The paper highlights a recent research quandary with respect to infrastructure equity investment which has also been a source of interrogation for final investors: while the economics of underlying infrastructure investment suggests a low and potentially attractive risk profile, the experience of investors and available research evidence have been different and rather mixed.
This paper attempts to explain why this has been the case and what new research and benchmarking efforts are necessary to create investment solutions that realign expectation and observed investment performance as well as to inform the regulatory debate in relation to institutional investing in long-term assets like infrastructure equity.
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The paper highlights a recent research quandary with respect to infrastructure equity investment which has also been a source of interrogation for final investors: while the economics of underlying infrastructure investment suggests a low and potentially attractive risk profile, the experience of investors and available research evidence have been different and rather mixed. This paper attempts to explain why this has been the case and what new research and benchmarking efforts are necessary to create investment solutions that realign expectation and observed investment performance as well as to inform the regulatory debate in relation to institutional investing in long-term assets like infrastructure equity.
Our contribution is threefold: in a first part, we discuss the nature of underlying infrastructure equity and what mechanisms explain its investment characteristics. Next, we review the rationale for infrastructure investing by insurance companies and pension funds and existing empirical research on the performance of existing investment routes and vehicles. Finally, we discuss what approaches to benchmarking and portfolio construction might best capture the characteristics of underlying infrastructure and highlight the need for new data collection and appropriate benchmarking methodologies.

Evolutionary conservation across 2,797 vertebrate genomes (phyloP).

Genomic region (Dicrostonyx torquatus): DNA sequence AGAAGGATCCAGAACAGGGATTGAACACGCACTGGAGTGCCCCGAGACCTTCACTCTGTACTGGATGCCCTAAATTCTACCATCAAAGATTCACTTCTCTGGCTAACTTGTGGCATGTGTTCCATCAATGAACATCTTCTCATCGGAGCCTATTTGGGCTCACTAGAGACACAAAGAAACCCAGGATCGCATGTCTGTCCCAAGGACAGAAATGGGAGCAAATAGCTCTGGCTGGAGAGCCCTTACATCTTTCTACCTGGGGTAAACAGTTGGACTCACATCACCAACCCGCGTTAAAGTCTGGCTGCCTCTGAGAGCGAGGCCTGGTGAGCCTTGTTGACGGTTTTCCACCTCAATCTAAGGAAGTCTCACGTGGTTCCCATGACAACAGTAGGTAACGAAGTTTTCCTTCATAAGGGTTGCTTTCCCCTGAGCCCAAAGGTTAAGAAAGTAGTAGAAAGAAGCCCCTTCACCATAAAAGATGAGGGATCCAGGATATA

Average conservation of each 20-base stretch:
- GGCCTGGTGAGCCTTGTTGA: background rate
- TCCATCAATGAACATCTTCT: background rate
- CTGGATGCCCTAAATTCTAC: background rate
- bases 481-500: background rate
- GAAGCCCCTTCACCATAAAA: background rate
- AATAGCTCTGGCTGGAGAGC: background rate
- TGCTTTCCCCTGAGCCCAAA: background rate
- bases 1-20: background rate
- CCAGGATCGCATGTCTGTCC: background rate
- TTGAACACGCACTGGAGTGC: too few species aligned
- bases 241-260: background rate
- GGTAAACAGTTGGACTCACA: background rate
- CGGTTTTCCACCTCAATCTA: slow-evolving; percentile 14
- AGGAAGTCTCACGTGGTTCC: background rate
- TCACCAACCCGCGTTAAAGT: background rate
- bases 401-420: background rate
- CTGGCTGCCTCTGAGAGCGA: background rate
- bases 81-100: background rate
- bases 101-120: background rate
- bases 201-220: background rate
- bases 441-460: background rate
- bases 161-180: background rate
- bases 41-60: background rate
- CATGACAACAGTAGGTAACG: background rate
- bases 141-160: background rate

The nature of underlying infrastructure investments
Infrastructure equity investments derive their characteristics from the contractual relationship that creates the opportunity to delegate¹ investment in stand-alone infrastructure facilities. These investments are relationship-specific i.e. they have little or no value outside of the contractual relationship in question, in particular, they have no value if they are not used. In this respect they are the opposite of real assets since they have no intrinsic value. From the relationship specificity of infrastructure investments also springs their tenor, since they can only be recouped over a period of effective use. This tenor is typically long enough (beyond ten years) to qualify as long-term.
Furthermore, a significant proportion of any country’s infrastructure is public infrastructure insofar as a public entity guarantees the continuity of service. Thus, despite investment delegation, the ownership of most tangible infrastructure remains explicitly in the public domain, and always implicitly under the eminent domain of the State. Hence, when contracts have a well-defined tenor (e.g. project finance), the terminal value of such investments can be considered to be zero.² Likewise, when assets are held in perpetuity (e.g. utilities) the exit value of the firm’s equity should solely be a function of risk-adjusted expected cash flows to equity.
In the absence of valuable tangible assets, it follows that firms existing solely to enter into long-term contracts delegating investment in standalone infrastructure projects – usually known as project companies or special purpose vehicles, but also utilities – derive their value solely from the characteristics of those contracts and the cash flows to which they give rights.
These contracts delegating infrastructure investment are characterised by a risk-sharing mechanism embodied by the revenue model agreed between the delegating party and the party carrying out the investment. While numerous risk-sharing agreements can be envisaged, in principle, few are used in practice (BlancBrude 2012c).